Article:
One example I have to share is how Ian leads us through the beginnings of the Alien pre-production and how it is strangely connected with a failed film adaptation of Frank Herbert’s Dune by Alejandro Jodorowsky, in which I kid you not, Orson Welles would have played Baron Harkonnen and Salvador Dali would have been the Padishah Emperor Shaddam IV. While that would certainly have been an interesting film to see, the film adaptation was being written by Dan O’Bannon (Alien, Dead and Buried, Return of the Living Dead) who would lay the foundation alongside his friend and fellow screenwriter Ron Shusett for the Alien franchise with their script which had been entitled many things before simply Alien, such as Starbeast.

Ian does go on towards the end of his book to touch on the sequels to the original film and the many spinoffs of the Alien universe. Ian makes sure to take the time to point out the multitude of films that have been inspired by the legacy of the Alien film.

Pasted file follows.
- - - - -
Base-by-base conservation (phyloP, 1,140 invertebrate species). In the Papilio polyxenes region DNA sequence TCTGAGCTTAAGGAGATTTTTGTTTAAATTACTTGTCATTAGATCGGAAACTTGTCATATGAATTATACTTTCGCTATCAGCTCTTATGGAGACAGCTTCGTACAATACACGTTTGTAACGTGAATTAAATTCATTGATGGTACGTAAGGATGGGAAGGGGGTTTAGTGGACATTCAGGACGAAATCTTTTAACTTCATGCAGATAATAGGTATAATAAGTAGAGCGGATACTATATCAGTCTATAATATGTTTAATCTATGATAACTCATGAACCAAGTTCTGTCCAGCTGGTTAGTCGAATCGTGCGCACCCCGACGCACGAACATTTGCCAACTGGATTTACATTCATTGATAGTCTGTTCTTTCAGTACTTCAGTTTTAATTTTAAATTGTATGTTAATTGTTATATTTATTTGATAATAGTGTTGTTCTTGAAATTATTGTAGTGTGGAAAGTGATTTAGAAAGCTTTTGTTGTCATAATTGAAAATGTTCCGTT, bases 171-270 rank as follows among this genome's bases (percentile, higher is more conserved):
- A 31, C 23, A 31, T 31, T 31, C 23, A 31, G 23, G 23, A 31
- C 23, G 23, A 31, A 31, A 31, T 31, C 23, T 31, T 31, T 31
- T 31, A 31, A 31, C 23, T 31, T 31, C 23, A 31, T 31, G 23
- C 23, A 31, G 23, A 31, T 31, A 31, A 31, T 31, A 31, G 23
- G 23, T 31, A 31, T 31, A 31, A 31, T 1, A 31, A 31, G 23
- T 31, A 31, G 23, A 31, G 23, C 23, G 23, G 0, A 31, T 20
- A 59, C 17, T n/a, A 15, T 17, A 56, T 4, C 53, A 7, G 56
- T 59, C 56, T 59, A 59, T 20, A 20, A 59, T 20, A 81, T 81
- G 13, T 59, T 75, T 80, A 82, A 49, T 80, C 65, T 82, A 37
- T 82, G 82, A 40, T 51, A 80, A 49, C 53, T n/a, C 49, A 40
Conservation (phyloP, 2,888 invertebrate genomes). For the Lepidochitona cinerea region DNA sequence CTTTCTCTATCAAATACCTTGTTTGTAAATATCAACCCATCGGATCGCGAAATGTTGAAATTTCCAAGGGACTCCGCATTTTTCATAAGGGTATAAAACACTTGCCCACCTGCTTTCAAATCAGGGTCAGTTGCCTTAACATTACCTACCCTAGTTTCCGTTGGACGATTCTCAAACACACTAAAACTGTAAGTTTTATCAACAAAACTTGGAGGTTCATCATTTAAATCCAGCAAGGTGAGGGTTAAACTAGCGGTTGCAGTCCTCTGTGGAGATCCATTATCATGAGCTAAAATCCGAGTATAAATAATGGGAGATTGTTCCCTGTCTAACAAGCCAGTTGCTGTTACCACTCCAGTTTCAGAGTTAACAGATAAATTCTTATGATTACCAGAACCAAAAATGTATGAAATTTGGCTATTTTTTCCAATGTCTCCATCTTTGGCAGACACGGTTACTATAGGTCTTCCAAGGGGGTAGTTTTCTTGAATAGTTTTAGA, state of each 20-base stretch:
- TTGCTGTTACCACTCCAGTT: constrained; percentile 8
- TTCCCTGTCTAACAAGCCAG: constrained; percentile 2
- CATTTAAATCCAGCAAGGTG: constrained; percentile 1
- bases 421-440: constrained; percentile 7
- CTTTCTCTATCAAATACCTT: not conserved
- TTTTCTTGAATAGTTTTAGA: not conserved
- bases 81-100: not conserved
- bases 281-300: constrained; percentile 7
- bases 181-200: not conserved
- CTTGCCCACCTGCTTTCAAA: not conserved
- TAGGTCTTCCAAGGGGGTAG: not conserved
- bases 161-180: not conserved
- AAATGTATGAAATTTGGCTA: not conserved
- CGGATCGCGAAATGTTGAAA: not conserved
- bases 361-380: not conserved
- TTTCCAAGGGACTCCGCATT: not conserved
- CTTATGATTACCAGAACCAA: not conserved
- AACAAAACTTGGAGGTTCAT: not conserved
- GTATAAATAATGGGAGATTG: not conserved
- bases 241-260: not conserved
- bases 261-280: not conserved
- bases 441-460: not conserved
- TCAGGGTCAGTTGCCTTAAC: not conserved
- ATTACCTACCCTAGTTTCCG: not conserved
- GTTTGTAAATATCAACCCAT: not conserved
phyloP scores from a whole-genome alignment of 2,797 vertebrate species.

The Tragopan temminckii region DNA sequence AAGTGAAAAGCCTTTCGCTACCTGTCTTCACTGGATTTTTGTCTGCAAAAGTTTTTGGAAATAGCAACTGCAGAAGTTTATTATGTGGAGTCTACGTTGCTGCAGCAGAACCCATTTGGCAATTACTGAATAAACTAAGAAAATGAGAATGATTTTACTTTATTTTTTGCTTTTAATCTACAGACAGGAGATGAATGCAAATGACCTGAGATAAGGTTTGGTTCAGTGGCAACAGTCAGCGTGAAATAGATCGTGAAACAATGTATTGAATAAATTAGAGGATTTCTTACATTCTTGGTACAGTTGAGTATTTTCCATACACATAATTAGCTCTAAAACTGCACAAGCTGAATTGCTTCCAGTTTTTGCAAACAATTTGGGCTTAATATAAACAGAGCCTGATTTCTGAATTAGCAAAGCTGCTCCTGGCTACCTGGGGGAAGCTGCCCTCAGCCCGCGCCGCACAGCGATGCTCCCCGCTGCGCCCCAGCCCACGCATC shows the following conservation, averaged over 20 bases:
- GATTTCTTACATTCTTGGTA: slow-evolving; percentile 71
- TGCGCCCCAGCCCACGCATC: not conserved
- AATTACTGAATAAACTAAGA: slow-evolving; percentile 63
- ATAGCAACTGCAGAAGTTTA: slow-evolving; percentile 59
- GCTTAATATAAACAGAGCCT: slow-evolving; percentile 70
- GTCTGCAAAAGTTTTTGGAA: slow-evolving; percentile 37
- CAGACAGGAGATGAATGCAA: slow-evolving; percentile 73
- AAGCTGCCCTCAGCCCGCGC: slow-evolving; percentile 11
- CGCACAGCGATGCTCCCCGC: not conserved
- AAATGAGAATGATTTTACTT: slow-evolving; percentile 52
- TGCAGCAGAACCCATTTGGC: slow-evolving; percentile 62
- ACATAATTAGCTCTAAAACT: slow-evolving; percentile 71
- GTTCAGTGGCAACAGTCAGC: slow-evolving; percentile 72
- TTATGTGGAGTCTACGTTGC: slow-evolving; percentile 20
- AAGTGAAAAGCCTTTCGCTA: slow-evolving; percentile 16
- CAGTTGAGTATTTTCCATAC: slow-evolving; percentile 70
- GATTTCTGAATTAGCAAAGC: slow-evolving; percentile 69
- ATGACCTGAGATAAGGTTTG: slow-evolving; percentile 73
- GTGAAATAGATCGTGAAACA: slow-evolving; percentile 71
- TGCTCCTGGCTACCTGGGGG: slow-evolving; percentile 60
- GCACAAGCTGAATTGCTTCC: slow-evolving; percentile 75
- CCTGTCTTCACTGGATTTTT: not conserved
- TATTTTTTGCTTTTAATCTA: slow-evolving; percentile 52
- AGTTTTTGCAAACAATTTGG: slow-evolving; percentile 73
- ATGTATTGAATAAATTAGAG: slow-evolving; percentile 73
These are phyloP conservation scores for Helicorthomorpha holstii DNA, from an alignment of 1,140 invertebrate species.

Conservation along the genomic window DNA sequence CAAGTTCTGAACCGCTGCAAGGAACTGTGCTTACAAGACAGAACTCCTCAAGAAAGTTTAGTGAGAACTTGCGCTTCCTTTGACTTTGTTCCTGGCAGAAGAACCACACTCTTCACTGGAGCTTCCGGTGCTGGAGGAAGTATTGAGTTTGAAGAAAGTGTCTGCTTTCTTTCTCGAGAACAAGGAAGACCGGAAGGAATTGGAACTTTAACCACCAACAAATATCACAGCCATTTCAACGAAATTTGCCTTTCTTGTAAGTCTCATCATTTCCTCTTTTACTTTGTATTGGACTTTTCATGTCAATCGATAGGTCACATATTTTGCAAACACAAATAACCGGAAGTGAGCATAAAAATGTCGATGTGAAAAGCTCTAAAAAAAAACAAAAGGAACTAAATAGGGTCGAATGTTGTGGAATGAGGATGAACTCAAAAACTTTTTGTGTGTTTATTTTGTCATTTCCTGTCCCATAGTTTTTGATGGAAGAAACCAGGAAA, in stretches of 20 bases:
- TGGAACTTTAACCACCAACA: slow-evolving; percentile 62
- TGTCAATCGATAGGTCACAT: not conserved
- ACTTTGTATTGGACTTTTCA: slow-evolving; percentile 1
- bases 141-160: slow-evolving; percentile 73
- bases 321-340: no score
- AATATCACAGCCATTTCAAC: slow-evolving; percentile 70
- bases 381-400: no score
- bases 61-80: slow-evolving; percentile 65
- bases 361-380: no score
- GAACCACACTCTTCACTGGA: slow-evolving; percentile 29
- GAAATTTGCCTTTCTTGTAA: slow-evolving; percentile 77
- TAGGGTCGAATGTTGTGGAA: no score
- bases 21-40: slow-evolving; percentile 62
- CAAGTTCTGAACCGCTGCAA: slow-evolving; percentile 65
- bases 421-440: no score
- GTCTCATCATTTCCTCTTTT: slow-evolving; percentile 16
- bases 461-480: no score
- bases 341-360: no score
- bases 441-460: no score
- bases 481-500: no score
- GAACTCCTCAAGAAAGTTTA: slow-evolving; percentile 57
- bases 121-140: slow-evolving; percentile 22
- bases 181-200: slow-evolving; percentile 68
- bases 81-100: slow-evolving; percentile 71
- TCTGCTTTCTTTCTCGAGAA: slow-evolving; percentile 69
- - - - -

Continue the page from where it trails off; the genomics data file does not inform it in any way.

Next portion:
This book I truly believe lives up to it’s title, this is the definitive source on the making of Alien. It is superbly written and I can say that for any fan of the film they need to add this book to their collection.

Alien Vault: The Definitive Story of the Making of the Film is out in stores already and you can order it from the Voyageur Press links up top or below. As I’ve mentioned at the beginning of the post, I find Alien to be a Horror film at it’s heart, so pick this book up and be ready to enjoy some very informative reading!

I would like to thank our friends at Voyageur Press once again for allowing me the opportunity to review the book and share my joy of it with you all.

Order your copy of Alien Vault: The Definitive Story of the Making of the Film